Other essays and articles in the Literature Archives related to this topic include An Analysis of “Eveline” in The Dubliners by James Joyce

Stephen accepts his wages with “shy haste” and is eager to leave, but he is restrained from doing so by Mr. Deasy, who prevails upon Stephen to convey an editorial he has written to Stephen’s acquaintances at a local newspaper. As Mr. Deasy begins to type out the last portion of his editorial, Stephen looks at the framed pictures on the wall, noticing “images of vanished horses” and the date, 1866, stamped on the photographs. The way in which the narrator conveys Stephen’s impressions of the photographs suggests that the images that are depicted represent a past that is much more distant than just 42 years, and the subsequent exchange in which Mr. Deasy and Stephen engage similarly underscore just how temporally disoriented Stephen feels, both with his elders and his contemporaries. Mr. Deasy, who holds predictably antiquated views of money, religion, and history, is shocked by Stephen’s utterance, “History… is a nightmare from which I am trying to awake” and his opinion that God is “a shout in the street” (Joyce 28). Mr. Deasy concludes that he is happier than Stephen, but what the reader concludes is something far more profound and relevant: the gap between Mr. Deasy and Stephen is not merely a chronological generation gap; it is an ideological, social, and psychological gap that Stephen and a certain group of his contemporaries felt just after the turn of century in Dublin.

Among those contemporaries in Ulysses is the character Leopold Bloom. Throughout the course of the novel, the narrator, narrative voice, and focus on specific characters will change; however, even as these transitions occur, the emphasis on establishing the time at which the narrated event is happening—both the actual time and the context within a larger historical framework– is never diminished. Leopold Bloom is preoccupied with many of the same philosophical musings about time and possibility that plague Stephen Dedalus’s thoughts. This fact is not immediately evident, however. As Part II opens and Leopold is introduced, the reader notices a dramatic change in the narrative voice. The details that are offered by the narrator regarding the setting are both more precise and more exquisite than was the case in Part I; furthermore, the way in which Leopold is described portrays him as an individual who appears to have a happier constitution than Stephen.

Leopold is introduced while he is preparing a breakfast tray for his wife. His attention to the precise arrangement of the tray and the significance of the simplest, most mundane movements are detailed by the narrator, conveying a sense that Leopold is a man who derives more pleasure from his life than Stephen. The time to which the description of Leopold is devoted seems to suggest—somewhat deceptively—that Leopold Bloom is a man whose relationship with time is healthier and more positive than Stephen Dedalus’s relationship with time. The narrator details the kinds of foods Leopold enjoys “with relish” (Joyce 45). He describes in rich detail Leopold’s recognition of the cat, which he “watched curiously [and] kindly” (Joyce 45). Leopold clearly enjoys the sight of the cat, which is described as “Clean to see” (Joyce 45). She is more than pleasing to the eye, though. Leopold recognizes that although other people call cats stupid, “They understand what we say better than we understand them,” and they have the capacity for a range and depth of emotions that some of the characters can not summon up (Joyce 45).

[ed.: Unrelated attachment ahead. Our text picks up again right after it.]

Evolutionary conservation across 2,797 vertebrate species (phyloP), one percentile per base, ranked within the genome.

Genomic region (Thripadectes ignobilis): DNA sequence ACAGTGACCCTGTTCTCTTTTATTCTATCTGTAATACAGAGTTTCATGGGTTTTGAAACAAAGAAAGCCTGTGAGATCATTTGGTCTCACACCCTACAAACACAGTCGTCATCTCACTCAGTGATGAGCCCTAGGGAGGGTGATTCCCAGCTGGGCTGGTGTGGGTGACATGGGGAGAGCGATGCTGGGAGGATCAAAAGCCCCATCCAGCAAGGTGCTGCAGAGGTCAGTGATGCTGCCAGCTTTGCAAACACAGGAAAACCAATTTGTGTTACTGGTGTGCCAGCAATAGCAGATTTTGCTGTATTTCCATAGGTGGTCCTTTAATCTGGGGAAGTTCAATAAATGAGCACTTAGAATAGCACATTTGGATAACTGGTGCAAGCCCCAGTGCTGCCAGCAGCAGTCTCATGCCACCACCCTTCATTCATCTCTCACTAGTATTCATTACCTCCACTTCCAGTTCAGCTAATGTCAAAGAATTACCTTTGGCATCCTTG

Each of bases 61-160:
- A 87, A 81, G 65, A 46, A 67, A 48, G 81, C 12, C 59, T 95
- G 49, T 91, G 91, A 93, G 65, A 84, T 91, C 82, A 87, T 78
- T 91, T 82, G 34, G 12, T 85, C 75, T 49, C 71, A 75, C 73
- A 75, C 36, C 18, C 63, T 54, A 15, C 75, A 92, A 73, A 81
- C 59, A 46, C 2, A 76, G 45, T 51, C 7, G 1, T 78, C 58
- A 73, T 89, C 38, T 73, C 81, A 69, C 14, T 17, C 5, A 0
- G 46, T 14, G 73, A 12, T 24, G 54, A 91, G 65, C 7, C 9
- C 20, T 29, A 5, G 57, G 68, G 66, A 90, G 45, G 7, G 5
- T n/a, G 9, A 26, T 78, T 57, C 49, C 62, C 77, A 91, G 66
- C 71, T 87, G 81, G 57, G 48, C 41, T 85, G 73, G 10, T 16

Time is established in Part II in much the same way as occurred in Part I. It is early morning on the same day, June 16, 1904, and again, it is not the time itself that is announced with the indication of an hour; instead, the narrator establishes the temporal setting by noting that “the sun was nearing the steeple of George’s church” (Joyce 46). The rising of the sun provokes a pleasant stream-of-consciousness reflection from Leopold, but the reader soon learns that Leopold is as preoccupied by the passage of time and his seeming dislocation within time’s larger panorama than he initially appears. Following a beautiful young woman in the street—“Pleasant to see first thing in the morning,” he thinks to himself—he is quickly reminded of his age by the “sting of [her] disregard” for him (Joyce 49). Just after this incident occurs, a cloud begins to obscure the sun, “slowly, wholly. Grey. Far” (Joyce 50). The change in weather precipitates Leopold’s depressing and almost obsessive litany about death, which ends with the depressing finale, “Dead: an old woman’s: the grey sunken cunt of the world,” a thought which “seared his flesh” (Joyce 50).

Leopold returns home, only to look upon his wife and “her bulk,” her breasts sagging “like a shegoat’s udder” (Joyce 52). Other details in the scene—yesterday’s incense, for example—mark the division of time but also hint at how the passage of time wears away at one’s pleasure and sense of what is possible. One way in which time has affected Leopold is the degree to which he feels passion and love for his wife. He seems to find her unattractive and even repulsive. Perhaps he derives meaning in his life from her dependence upon him; perhaps he is simply anesthetized by routine. Discerning why he feels as he does, however, is not as important as noting what he feels. When his wife asks him what the word “metempsychosis” means, he replies “that we live after death” (Joyce 53). The idea, he seems to suggest, is an attractive one, but living during life is challenging enough.